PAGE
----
November 13th, 2014, 0 Comments
If you’re a private tutor of any subject – academic, languages, musical instruments or anything else – do take part in our short survey about online tuition. Here’s the link:
Online tuition is a growing segment of the private tuition industry, and yet very little information is in the public domain.
The Tutor Pages is running this survey not only to find out what UK private tutors think about online tuition, but also to help them become better informed. For example, online tuition may help open up another income stream for you.
You don’t have to have tutored online to complete our survey – in fact, if you’ve never tutored online, this is a great opportunity to find out more.
We expect to publish the results in early 2015.
October 3rd, 2014, 2 Comments
The headteacher of a private prep school has claimed that many children who are tutored for 11+ exams go on to ‘flounder’ at grammar school.
Angela Culley, headteacher at The Mead School, Tunbridge Wells, was talking on the BBC’s You and Yours programme. These were her words:
…Our responsibility surely has to be to ensure that the child that gets to these schools through the tutoring actually thrives at these schools and at the age of 18 says, ‘thank you, that was absolutely right for me’. And the problem we’ve got is that for many children that is not the case. And they pass and they get in and then they flounder. And that is the most dreadful form of education.
Aside from being unsubstantiated, the problem with Angela’s criticism is that she runs a private prep school which boasts of its own success in coaching pupils for these same tests. To quote from her school website:
“85% of the [Mead School] children who took the Kent Selection Test transfered to Grammar Schools in 2013. In 2012, this was 82%, and in 2011 this was 71%” (www.meadschool.info/results)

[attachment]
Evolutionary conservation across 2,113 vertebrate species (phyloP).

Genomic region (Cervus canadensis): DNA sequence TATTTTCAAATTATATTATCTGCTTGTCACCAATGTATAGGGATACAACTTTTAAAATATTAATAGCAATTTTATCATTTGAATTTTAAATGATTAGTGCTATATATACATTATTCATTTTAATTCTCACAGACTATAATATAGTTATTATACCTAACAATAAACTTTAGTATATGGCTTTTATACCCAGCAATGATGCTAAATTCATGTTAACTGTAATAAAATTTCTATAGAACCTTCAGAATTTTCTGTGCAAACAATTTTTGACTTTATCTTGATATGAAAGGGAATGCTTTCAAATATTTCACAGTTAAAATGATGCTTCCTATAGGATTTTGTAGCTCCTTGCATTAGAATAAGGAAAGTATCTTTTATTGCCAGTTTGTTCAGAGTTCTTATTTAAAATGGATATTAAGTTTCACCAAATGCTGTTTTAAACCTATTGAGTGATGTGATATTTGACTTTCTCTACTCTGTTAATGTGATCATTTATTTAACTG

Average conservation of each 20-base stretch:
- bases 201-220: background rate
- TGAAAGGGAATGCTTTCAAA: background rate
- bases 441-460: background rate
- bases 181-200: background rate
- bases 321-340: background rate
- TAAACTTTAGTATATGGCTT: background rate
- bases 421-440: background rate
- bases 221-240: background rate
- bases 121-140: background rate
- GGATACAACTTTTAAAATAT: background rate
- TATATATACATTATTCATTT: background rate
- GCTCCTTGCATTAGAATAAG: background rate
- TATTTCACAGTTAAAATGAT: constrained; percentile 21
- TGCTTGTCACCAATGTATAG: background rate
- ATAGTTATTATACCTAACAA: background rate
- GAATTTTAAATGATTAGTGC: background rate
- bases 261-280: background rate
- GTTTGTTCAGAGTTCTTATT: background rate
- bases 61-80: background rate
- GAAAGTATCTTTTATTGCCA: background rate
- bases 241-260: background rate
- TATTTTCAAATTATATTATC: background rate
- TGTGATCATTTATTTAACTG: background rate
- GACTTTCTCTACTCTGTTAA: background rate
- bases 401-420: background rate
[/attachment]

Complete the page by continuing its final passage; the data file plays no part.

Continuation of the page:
In 2013, over 400 places at Kent’s grammar schools were offered to pupils from fee-paying schools, with over a third of places going to children from independent schools in some cases. It is similar in Buckinghamshire, where around 70% of private school pupils pass the 11+, compared to 20% from local state schools.
Angela Culley cannot have it both ways. Either preparation for the 11+ is justifiable or not. The sophisticated coaching provided by private prep schools makes it much more likely that their pupils will pass the test, and yet we don’t hear concerns from private school headteachers that these children might have been set up to fail later on in their school careers.
September 7th, 2014, 0 Comments
It was only yesterday that I blogged about a report showing that wealthy families are by far the most likely to employ private tutors to help their children get into state grammar schools. As if on cue, a Daily Telegraph article has just delved into this topic under the headline, ‘I went to private school – but I can’t afford the same for my children’.
What the figures only hint at, and what this Telegraph article articulates brilliantly, is that some parents are facing a crisis in how they educate their children. This angst-ridden article in the Telegraph suggests that:-
- independent school fees have risen by 20 per cent over the past five years, meaning that parents with even a combined six figure income say they can’t afford this route for their children;
- grammar schools have become the middle class ‘holy grail’, but the fight to get a child into one borders on the deranged (extreme secrecy over the employment of the best tutors; moving into a school’s catchment area, but paying the hugely inflated house prices associated with the school’s proximity; talking of extra-curricular activities such as music lessons as if they are only a means to getting a child a school place; paying for a private primary education in the hope that this will give a child an edge in the selection procedure);
- some middle class parents are (even!) considering making peace with the state sector.
It is the last point which seems most interesting. The article suggests that some parents who would previously have considered independent or grammar schools are now hoping that, if enough like-minded others send their children to the local state school, standards in the state sector will inevitably rise. Perhaps this is an emerging trend, and a welcome one too, in that it will lessen the ludicrous pressure which some children are now under at the age of 11.